I was in a car accident and my car was brand new, can I get a new replacement car?

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I was in a car accident and my car was brand new, can I get a new replacement car?

A car rear-ended me and knocked my car forward and hit the car in the front; 3 cars were involved. It is the fault of the driver behind. Nobody was injured. Police came and had a report. My car is brand new, just a month old, with less than 700 miles on it. There are damages in the front and back bumper and engine hood. The hit speed was about 15-25 mph. I am also worried about internal damages. The car is still drivable but could I get a new replacement car? If not, how much lost can I claim (including diminished resale value, projected repair cost, etc)?

Asked on February 6, 2011 under Accident Law, North Carolina

Answers:

SJZ, Member, New York Bar / FreeAdvice Contributing Attorney

Answered 10 years ago | Contributor

1) Even if the car were totaled, you would generally not be able to get a new replacement car. When a car is totalled, the usual compensation under the vast majority of insurance policies is the then-current value of the car; however, since cars depreciate as soon as they drive off the lot, that value will be less than the replacement value (and less than what you owe under financing or a lease as well in most cases, unless you had gap insurance.)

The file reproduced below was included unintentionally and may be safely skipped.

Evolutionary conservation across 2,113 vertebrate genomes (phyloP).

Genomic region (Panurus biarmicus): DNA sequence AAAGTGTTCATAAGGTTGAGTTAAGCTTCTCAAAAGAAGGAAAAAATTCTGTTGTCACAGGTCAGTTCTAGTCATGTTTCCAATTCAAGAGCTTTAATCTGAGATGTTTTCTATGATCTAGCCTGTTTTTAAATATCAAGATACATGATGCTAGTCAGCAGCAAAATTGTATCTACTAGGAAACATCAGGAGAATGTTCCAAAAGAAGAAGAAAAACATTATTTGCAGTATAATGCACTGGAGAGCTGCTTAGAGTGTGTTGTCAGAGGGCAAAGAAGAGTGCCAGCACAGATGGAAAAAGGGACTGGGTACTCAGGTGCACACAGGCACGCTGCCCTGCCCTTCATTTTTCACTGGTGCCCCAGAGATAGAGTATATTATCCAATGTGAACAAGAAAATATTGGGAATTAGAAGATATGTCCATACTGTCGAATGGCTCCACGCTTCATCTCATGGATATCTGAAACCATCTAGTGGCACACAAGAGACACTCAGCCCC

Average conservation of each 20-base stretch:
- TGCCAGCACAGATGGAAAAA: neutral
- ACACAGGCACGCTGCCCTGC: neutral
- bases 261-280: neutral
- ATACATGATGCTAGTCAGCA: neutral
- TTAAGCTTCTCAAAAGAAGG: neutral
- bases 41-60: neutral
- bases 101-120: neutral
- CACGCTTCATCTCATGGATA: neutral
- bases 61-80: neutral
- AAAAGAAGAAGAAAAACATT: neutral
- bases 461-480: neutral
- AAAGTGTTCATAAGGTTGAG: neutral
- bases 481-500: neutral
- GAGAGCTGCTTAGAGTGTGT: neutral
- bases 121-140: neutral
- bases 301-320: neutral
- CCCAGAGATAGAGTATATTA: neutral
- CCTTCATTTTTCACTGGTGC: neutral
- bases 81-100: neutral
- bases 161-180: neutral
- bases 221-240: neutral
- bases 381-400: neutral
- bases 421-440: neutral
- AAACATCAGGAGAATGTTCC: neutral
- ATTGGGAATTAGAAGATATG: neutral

(I think one company recently started offering a car replacement policy, but I can't remember which; and it would only apply to customers who have that specific policy.)

2) If the car was damaged but not totalled, there is recovery for the repair cost (parts and labor) and possibly (depending on the policy and circumstances) other out-of-pocket costs, such as towing, rental of a replacment car, etc. However, I do not believe that insurers will pay for any dimunition in value occasioned by the fact that a car was in an accident and repaired rather than never damaged; they pay to repair the car, but not to put you in as good a position as you would have been without the accident.

To sum it up: if the car is totaled, you get its then current value; if it's repairable, you get the repair cost; you don't get a new replacement car and don't get compensation for dimunition of value.


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